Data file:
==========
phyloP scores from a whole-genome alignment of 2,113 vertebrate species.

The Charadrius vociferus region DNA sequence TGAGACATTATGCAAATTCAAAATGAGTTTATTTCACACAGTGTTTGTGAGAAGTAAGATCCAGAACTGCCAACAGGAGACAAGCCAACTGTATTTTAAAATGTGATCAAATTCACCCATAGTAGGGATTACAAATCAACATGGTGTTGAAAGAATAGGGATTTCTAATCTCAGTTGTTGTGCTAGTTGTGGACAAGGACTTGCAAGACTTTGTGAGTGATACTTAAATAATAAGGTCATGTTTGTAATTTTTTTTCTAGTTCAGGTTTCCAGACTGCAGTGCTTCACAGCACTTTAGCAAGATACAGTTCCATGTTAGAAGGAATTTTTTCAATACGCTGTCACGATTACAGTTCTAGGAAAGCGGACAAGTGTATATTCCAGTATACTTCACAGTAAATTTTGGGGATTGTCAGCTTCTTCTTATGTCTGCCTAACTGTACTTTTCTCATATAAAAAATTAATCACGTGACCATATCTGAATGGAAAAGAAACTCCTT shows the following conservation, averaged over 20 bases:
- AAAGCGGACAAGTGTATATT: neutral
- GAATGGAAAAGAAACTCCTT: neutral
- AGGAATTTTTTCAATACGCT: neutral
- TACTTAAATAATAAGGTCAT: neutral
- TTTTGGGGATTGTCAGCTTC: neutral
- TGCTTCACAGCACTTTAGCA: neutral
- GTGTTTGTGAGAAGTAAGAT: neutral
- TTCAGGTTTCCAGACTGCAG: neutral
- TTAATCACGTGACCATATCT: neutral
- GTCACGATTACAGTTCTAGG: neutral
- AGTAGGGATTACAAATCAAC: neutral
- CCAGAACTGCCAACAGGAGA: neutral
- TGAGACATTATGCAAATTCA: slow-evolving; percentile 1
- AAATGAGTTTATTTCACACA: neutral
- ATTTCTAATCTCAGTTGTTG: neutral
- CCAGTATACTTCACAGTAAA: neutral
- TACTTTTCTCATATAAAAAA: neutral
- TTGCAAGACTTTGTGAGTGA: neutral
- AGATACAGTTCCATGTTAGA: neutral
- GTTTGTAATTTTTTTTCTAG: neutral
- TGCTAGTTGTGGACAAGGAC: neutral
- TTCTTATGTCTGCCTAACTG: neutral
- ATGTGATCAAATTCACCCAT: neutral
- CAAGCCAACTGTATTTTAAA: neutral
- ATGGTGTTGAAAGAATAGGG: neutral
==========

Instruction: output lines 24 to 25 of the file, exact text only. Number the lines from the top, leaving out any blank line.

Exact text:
- TTCTTATGTCTGCCTAACTG: neutral
- ATGTGATCAAATTCACCCAT: neutral